David Bowman (botanist)
David Bowman (3 September 1838 – 25 June 1868) was a Scottish plant collector who, in 1866, was sent by James Veitch & Sons to collect in Brazil. The species Dieffenbachia bowmanii is named after him.
Bowman was born at Arniston near Edinburgh, where his father worked as a gardener. Bowman started his gardening career working with his father, before working at the gardens at Dalhousie Castle, Archerfield, and Dunmore Park, all in Scotland. He later moved to England to take up a position as foreman in the gardens of the Royal Horticultural Society at Chiswick, west London.
In 1866, he was recruited by James Veitch & Sons of Chelsea, who, in a joint venture with William Wilson Saunders, sent him to Brazil to search for orchids and other plants. He travelled initially to Rio de Janeiro and travelled across the continent to Colombia. Amongst the plants he discovered and sent to his employers were Dieffenbachia bowmanii and Paullinia thalictrifolia, a climbing hothouse plant with fern-like foliage. He also found two orchids, Odontoglossum crispum "Alexandrae" and Cyanophyllum bowmanii, which was later awarded a first-class certificate by the RHS's Floral Committee. Whilst in Colombia, he also discovered Miltoniopsis vexillaria, but was unable to send a specimen back to England.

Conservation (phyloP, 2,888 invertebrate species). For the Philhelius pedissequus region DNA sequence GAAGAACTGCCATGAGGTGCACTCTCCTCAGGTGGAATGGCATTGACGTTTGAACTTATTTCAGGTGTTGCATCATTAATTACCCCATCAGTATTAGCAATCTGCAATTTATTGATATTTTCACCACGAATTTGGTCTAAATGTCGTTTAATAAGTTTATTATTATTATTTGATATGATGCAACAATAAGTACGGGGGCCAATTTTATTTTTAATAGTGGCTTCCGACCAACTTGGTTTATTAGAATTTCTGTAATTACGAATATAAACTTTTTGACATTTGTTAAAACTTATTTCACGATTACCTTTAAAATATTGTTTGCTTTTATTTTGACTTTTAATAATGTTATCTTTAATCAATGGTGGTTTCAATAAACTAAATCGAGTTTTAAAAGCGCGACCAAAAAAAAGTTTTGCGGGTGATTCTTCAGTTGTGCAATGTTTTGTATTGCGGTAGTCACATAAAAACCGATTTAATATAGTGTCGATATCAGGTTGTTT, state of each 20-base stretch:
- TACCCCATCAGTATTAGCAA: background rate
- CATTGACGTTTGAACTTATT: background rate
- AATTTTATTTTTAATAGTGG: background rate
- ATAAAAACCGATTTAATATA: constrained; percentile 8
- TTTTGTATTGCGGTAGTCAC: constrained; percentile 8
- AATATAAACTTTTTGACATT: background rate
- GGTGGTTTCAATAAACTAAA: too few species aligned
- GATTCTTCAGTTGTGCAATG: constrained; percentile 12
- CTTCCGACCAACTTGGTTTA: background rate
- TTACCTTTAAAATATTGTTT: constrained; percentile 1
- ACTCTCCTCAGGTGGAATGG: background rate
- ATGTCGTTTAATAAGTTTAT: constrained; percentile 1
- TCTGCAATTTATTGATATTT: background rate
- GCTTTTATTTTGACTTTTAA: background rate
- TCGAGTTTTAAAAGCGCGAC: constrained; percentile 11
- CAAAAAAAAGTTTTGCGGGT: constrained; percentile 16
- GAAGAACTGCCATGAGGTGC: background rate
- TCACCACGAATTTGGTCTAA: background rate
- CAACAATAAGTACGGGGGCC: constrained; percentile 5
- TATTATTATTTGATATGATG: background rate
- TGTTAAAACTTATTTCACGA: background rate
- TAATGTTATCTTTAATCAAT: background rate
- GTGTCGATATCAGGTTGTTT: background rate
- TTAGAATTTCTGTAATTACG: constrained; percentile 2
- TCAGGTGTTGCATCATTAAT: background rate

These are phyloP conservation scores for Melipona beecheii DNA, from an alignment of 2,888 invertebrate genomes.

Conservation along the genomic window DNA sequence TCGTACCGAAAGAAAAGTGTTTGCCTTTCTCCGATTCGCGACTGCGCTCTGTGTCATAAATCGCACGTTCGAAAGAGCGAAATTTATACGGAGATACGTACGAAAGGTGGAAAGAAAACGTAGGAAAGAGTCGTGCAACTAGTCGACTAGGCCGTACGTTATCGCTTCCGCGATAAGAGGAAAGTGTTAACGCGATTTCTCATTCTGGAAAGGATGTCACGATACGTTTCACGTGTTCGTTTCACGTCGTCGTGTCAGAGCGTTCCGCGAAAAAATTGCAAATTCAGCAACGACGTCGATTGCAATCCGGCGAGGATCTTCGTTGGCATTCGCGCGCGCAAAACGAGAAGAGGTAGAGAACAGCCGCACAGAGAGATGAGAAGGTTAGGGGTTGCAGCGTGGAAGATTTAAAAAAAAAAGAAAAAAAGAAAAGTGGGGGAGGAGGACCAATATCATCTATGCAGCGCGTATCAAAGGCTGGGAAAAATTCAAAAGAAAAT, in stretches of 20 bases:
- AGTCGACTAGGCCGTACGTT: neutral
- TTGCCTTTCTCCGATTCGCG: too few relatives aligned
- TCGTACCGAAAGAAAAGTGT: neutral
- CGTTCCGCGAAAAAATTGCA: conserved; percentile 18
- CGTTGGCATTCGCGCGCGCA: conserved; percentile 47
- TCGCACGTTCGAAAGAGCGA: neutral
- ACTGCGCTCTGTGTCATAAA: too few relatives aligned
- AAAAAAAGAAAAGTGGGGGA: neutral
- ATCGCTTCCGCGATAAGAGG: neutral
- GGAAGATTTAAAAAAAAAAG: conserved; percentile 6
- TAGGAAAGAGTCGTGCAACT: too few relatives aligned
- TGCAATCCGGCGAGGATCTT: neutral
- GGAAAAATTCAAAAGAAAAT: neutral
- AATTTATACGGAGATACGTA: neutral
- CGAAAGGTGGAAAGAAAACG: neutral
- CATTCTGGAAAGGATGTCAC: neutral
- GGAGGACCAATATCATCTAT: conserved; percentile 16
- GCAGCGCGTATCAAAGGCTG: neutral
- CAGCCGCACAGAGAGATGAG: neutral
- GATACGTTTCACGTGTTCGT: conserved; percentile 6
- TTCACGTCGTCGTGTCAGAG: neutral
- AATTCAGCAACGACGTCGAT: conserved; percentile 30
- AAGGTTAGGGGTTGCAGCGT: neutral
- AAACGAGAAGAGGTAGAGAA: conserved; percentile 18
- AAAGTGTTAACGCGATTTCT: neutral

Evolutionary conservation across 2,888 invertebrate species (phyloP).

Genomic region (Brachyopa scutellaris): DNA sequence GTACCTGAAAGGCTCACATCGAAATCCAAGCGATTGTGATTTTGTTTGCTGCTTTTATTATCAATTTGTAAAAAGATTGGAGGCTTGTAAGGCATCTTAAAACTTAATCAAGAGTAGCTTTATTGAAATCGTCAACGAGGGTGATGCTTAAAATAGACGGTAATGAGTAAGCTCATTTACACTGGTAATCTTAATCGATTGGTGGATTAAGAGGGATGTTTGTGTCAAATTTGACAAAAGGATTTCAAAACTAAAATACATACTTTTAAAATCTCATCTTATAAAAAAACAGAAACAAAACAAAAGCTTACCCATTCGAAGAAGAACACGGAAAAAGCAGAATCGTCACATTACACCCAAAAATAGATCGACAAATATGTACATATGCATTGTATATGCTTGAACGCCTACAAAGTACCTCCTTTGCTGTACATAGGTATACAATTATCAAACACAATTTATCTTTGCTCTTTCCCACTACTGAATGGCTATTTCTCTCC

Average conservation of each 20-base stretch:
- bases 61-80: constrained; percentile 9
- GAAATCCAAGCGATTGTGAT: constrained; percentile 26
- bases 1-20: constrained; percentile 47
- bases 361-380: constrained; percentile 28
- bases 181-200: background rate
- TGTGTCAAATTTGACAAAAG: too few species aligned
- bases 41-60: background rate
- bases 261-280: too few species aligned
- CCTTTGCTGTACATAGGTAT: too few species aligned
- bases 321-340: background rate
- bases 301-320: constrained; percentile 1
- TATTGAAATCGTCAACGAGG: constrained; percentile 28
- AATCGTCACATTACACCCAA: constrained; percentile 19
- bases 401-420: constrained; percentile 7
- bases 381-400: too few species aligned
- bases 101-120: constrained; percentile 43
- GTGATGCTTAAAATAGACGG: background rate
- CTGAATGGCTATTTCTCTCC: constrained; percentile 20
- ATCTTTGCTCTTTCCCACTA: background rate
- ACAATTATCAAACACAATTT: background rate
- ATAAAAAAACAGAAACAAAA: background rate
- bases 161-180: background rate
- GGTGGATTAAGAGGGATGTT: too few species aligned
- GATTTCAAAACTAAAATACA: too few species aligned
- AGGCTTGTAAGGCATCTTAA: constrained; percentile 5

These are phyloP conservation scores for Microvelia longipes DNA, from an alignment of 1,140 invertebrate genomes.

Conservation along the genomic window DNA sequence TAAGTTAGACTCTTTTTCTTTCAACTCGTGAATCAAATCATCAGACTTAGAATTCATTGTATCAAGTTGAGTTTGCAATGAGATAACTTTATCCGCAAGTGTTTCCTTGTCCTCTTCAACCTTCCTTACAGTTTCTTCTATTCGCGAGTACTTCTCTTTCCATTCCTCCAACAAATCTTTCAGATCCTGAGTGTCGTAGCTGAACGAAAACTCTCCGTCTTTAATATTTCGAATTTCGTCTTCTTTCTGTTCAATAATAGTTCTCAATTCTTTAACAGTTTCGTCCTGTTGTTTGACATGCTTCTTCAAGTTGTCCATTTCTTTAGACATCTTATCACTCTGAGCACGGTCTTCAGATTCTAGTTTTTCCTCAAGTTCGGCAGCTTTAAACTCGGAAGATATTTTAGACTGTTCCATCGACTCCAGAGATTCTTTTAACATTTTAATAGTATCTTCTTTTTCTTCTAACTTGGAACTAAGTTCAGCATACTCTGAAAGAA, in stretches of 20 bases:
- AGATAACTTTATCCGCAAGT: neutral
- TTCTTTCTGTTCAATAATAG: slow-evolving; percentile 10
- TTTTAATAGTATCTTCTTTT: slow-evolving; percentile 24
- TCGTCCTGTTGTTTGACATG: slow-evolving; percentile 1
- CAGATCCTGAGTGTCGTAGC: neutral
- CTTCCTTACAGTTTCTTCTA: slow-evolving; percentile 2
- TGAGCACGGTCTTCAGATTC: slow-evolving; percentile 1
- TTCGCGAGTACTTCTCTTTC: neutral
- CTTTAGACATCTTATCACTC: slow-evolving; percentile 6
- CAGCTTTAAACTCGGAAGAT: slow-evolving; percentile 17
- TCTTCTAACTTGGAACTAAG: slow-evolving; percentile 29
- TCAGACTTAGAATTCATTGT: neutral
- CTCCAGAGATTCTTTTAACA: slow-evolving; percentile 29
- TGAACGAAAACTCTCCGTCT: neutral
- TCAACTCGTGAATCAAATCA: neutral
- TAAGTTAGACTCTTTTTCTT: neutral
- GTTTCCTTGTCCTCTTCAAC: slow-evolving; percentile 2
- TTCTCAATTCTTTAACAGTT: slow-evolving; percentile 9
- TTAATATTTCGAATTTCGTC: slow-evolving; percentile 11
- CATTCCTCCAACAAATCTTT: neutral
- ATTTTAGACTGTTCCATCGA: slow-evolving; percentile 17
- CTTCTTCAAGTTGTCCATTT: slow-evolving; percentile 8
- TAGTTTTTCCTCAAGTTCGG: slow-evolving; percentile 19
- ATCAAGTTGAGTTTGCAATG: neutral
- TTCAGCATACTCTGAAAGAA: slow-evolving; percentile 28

As well as sending back plants for Veitch, he also obtained material for private collectors in England and for the Royal Horticultural Society. He was preparing to ship a large collection to England from La Paz when he was attacked, losing most of his finds and as a result was instructed by James Veitch, Jr. to remain in Colombia in order to re-trace his steps.